Major League Baseball didn’t see a new Collective Bargaining Agreement announced today, although there have been a few reports of progress that was made today:
–Ken Rosenthal said that significant progress was made in the CBA talks today.
–Buster Olney reported that the owners and the union were looking at solutions for Type A free agency. Olney mentioned two solutions:
1. Instead of the new team giving the old team a draft pick, the old team would get a compensation pick between the first and second round. Currently Type A and Type B free agents get a first round compensation pick. The difference with Type A players is that they also get a second pick, coming from the team. Olney wasn’t clear on whether teams would still get two picks for their departing Type A free agents.
2. Teams would have to offer 120% of the player’s previous salary, or an average of the top five highest-paid players at his position, whichever is higher. This is similar to the NFL’s Franchise tag. This would still net picks for the top free agents, but would pretty much make it impossible for lesser players to land draft picks.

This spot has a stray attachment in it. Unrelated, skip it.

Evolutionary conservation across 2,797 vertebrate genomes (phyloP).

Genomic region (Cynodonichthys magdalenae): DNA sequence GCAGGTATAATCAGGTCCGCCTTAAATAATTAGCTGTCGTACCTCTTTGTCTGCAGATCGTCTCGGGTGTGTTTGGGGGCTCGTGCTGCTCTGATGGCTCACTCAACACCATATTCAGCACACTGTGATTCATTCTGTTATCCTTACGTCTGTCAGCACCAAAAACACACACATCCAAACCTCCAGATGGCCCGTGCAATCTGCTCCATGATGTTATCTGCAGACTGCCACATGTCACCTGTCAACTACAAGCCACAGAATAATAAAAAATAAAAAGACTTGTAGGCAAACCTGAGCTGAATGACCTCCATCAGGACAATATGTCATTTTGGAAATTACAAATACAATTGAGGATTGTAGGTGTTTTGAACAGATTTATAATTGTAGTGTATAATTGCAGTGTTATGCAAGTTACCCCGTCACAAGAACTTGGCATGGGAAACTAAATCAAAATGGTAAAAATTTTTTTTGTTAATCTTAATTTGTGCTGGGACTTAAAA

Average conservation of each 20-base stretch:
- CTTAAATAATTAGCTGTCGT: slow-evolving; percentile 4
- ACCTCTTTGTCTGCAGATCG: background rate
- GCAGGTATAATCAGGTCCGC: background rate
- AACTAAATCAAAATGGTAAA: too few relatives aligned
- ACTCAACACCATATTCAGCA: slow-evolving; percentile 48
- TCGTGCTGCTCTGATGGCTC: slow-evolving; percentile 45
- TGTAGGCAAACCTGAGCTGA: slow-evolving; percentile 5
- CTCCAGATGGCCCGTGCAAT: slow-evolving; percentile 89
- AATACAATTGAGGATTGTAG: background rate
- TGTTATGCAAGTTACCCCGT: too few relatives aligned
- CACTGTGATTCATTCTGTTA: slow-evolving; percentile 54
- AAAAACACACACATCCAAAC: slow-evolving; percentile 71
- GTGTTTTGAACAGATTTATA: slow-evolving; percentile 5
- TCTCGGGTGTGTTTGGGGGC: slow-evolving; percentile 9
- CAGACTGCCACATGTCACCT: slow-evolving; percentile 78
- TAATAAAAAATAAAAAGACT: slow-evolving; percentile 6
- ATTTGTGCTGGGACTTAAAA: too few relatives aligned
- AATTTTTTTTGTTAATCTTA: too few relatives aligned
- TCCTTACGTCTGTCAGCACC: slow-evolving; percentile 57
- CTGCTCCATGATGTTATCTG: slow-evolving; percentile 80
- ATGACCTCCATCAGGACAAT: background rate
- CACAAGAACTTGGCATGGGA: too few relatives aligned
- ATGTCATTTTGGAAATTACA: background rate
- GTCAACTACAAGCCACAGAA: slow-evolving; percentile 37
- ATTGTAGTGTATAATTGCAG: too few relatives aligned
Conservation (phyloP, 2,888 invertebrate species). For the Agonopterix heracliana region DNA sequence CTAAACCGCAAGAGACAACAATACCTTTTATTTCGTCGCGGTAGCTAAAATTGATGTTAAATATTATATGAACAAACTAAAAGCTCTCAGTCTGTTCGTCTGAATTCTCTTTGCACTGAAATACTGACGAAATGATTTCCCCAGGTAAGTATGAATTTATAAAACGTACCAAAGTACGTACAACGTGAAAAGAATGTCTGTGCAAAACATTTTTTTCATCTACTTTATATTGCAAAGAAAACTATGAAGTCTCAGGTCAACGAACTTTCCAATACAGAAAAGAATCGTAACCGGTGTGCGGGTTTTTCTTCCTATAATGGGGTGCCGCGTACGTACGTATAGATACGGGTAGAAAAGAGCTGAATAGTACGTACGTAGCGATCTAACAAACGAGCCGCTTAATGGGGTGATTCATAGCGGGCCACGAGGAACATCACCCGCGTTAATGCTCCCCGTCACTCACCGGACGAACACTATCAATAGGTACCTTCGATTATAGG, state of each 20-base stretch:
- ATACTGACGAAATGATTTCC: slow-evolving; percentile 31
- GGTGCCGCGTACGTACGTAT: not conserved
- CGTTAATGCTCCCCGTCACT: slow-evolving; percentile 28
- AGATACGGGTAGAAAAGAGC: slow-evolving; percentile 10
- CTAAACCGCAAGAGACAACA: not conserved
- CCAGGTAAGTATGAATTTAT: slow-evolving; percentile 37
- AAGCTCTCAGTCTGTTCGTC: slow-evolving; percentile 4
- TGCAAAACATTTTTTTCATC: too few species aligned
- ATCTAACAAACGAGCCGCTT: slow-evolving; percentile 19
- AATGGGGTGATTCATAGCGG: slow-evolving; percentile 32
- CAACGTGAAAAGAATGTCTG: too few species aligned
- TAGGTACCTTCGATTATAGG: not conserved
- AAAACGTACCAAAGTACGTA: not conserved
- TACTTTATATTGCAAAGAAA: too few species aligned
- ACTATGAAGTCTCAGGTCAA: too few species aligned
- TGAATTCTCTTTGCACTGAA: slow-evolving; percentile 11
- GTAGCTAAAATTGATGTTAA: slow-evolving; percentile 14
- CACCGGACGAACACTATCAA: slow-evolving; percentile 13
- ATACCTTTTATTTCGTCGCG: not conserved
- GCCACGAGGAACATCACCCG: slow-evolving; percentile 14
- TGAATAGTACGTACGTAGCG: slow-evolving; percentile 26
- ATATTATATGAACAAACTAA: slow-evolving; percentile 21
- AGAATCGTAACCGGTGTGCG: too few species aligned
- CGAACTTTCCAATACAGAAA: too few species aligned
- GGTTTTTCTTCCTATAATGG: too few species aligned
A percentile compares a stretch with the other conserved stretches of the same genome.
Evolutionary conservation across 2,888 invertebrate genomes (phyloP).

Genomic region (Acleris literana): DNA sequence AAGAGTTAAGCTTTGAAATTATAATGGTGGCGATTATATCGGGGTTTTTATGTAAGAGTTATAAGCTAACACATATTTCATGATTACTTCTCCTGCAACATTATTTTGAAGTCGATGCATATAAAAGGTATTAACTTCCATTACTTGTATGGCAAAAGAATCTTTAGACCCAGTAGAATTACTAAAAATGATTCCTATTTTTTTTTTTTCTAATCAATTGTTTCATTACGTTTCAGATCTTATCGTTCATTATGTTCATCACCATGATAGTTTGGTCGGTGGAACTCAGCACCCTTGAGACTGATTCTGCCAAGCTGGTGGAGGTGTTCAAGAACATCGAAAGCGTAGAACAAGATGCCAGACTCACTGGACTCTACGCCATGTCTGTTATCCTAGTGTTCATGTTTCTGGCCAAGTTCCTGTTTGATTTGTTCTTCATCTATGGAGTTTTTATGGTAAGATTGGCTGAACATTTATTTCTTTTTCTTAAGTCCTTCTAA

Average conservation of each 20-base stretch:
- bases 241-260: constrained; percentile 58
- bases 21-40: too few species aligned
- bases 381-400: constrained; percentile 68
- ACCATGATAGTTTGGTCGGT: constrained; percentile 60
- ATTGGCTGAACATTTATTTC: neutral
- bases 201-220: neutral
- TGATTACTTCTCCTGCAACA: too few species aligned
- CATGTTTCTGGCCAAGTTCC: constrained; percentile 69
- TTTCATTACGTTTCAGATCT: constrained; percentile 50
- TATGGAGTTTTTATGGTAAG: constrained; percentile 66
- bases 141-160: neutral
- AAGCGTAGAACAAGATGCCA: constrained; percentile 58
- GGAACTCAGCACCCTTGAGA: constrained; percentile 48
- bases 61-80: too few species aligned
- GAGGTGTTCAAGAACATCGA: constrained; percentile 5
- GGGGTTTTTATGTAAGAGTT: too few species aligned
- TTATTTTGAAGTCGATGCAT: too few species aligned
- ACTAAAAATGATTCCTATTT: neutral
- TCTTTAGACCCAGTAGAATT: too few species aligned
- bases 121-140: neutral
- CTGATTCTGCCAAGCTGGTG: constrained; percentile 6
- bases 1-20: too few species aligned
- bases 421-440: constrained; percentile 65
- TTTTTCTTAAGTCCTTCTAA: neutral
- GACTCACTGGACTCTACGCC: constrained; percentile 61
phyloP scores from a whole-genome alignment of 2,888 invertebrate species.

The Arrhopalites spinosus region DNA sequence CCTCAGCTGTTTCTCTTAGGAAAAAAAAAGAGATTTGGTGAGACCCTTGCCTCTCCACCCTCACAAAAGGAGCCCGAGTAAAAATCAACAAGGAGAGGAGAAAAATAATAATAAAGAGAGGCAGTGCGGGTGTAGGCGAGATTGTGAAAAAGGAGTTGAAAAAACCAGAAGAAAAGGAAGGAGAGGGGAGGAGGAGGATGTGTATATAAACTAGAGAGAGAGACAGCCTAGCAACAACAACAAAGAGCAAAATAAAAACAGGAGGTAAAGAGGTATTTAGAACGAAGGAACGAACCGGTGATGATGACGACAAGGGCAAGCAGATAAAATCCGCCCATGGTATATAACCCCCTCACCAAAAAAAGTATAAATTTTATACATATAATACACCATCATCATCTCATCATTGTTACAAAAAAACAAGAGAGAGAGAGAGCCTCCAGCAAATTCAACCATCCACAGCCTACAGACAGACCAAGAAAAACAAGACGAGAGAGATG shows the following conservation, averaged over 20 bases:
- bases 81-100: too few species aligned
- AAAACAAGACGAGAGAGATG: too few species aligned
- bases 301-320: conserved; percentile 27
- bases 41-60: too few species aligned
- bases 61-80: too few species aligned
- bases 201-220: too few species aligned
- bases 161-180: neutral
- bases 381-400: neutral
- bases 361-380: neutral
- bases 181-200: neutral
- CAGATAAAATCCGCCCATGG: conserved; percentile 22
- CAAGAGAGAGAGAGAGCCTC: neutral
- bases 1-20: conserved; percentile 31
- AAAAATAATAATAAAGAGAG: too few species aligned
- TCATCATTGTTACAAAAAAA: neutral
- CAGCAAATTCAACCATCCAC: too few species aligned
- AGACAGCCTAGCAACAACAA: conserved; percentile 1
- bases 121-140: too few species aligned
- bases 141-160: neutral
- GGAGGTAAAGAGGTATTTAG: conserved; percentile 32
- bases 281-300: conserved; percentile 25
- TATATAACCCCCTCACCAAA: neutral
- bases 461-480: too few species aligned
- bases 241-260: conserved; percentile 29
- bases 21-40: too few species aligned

-Kevin Goldstein had two updates. In his first update he mentioned that the rumor on the draft is that there will be a luxury tax if a team goes over a certain threshold on all amateur signings. In a follow up he added that there was a discussion on the compensation rules that would greatly reduce the number of compensation picks.
Tim started Pirates Prospects in 2009 from his home in Virginia, which was 40 minutes from where Pedro Alvarez made his pro debut in Lynchburg. That year, the Lynchburg Hillcats won the Carolina League championship, and Pirates Prospects was born from Tim's reporting along the way. The site has grown over the years to include many more writers, and Tim has gone on to become a credentialed MLB reporter, producing Pirates Prospects each year, and will publish his 11th Prospect Guide this offseason. He has also served as the Pittsburgh Pirates correspondent for Baseball America since 2019. Behind the scenes, Tim is an avid music lover, and most of the money he gets paid to run this site goes to vinyl records.